Assessing the busy NBA trade deadline, there are trees toppled and a few whose roots are ripped from the ground after what started with a hurricane-force wind on Sunday. DeMarcus Cousins was traded from the Kings to the Pelicans during All-Star Sunday, and the deadline Thursday was highlighted with Nerlens Noel’s leaving the Sixers for the Mavs.
The aftermath of displaced NBA players might have mostly missed Phoenix, but there certainly are implications for the Suns when it comes to what damage was dealt in the Valley and elsewhere.
Trading P.J. Tucker for two unprotected Raptors second-rounders and the expiring contract of Jared Sullinger gave Phoenix the next-best thing after the market failed to give them a coveted first-round pick.
Adding Mike Scott from the Hawks is a salary cap move, nothing more.
At a wider perspective for the Suns, who own the second-worst record in the NBA, the path to winning the NBA lottery possibly increased — Tucker is worth perhaps a win or two more this year. General manager Ryan McDonough stayed the course of rebuilding with a current roster that, for all its losing, does seem to be improving under head coach Earl Watson.
But the odds of sinking to the bottom of the standings or holding second-to-last don’t look as promising relative to the rest of the lottery contenders.
Cousins’ departure from Sacramento comes into play the most when it comes to the lottery.
The fourth-leading scorer in the NBA leaves California’s capital with only rookie Buddy Hield making an immediate impact. Hield, in terms of Real Plus-Minus, is one of the worst players in the league. Should the Kings play him heavy minutes to the liking of owner Vivek Ranadive, then the six-game buffer between Sacramento (24-33) and the Suns (18-39) could seemingly wither.
That’s not all.
The Lakers (19-39), a half-game ahead of Phoenix before the All-Star break, lost leading scorer Lou Williams’ 18.6 points per game in a trade that immediately netted them Corey Brewer, a player unlikely to make a huge impact with Los Angeles’ young players being the priority.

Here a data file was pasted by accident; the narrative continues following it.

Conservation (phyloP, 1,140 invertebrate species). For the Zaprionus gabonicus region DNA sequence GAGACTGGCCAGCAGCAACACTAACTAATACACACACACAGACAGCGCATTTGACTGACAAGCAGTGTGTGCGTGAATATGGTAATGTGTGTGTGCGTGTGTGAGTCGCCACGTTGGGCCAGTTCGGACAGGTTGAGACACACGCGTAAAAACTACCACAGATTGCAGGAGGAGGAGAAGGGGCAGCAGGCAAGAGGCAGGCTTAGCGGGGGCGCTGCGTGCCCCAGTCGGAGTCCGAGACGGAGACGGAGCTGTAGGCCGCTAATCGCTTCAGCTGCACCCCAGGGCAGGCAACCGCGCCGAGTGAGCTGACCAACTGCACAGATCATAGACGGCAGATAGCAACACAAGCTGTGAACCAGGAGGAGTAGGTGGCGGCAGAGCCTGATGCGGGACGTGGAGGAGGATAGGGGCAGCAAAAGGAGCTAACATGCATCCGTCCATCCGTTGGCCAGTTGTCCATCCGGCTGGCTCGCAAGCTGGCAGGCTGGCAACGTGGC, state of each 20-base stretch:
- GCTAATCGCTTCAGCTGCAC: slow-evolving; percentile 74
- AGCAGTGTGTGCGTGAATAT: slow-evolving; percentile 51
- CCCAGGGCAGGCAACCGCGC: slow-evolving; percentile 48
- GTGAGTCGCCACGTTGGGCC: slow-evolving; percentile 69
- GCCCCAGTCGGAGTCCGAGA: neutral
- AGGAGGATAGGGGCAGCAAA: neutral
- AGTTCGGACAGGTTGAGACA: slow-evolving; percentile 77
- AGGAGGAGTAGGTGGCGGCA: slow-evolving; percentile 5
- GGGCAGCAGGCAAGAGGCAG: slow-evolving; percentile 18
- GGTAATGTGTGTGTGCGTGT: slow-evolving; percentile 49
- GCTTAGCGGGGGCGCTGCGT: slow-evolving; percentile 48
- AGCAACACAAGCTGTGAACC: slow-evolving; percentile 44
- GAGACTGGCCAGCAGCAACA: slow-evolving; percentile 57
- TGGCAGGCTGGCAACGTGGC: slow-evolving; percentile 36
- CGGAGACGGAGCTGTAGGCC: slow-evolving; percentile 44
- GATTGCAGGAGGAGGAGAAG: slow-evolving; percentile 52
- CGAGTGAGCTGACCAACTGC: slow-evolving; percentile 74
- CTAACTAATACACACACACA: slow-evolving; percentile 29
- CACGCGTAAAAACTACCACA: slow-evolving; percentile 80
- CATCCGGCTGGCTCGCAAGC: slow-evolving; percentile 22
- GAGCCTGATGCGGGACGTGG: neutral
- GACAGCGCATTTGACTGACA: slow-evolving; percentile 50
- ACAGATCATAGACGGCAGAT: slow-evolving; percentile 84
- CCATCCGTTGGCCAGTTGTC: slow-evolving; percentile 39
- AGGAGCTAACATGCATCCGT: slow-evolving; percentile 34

Fourth in the “Flunking for Fultz” race, the Orlando Magic (21-37) lost veteran Serge Ibaka. OK, it’s quite possible Aaron Gordon moving to power forward only helps Orlando but there’s no sure thing for one of the more disappointing teams this year.
And nobody is catching the bottom-dwelling Nets (9-47), who positioned themselves well by receiving draft picks and the small contract of athletic forward K.J. McDaniels. Brooklyn shipped second-leading scorer Bojan Bogdanovic to the Wizards to nab backups Andrew Nicholson and Marcus Thornton, plus a first-round pick.
In short, moving a key player like Tucker makes Phoenix a worse team. But in comparison to moves by other lottery squads, it doesn’t move the needle enough to put ping pong balls clearly in favor of the Suns.
Here are other notable moves for the Suns’ competition for ping pong balls after the bottom four.
Sixers (21-35): Philly dealt Nerlens Noel unique defensive skillset to Dallas for a protected pick and swingman Justin Anderson. They also dealt Ersan Ilyasova and could tumble if resting Joel Embiid becomes a priority.
T-Wolves (22-35): They held off dealing Ricky Rubio to the Knicks for Derrick Rose.
Mavericks (22-34): Dumping Andrew Bogut, who was injured this year, and wing Justin Anderson for Noel could improve Dallas in the short term.
Knicks (23-34): The Knicks stood pat.
Pelicans (23-34): DeMarcus Cousins presumably will help New Orleans improve, possibly a great deal.
Blazers (23-33): The early trade that essentially swapped Mason Plumlee for Jusuf Nurkic could be considered even to a downgrade.
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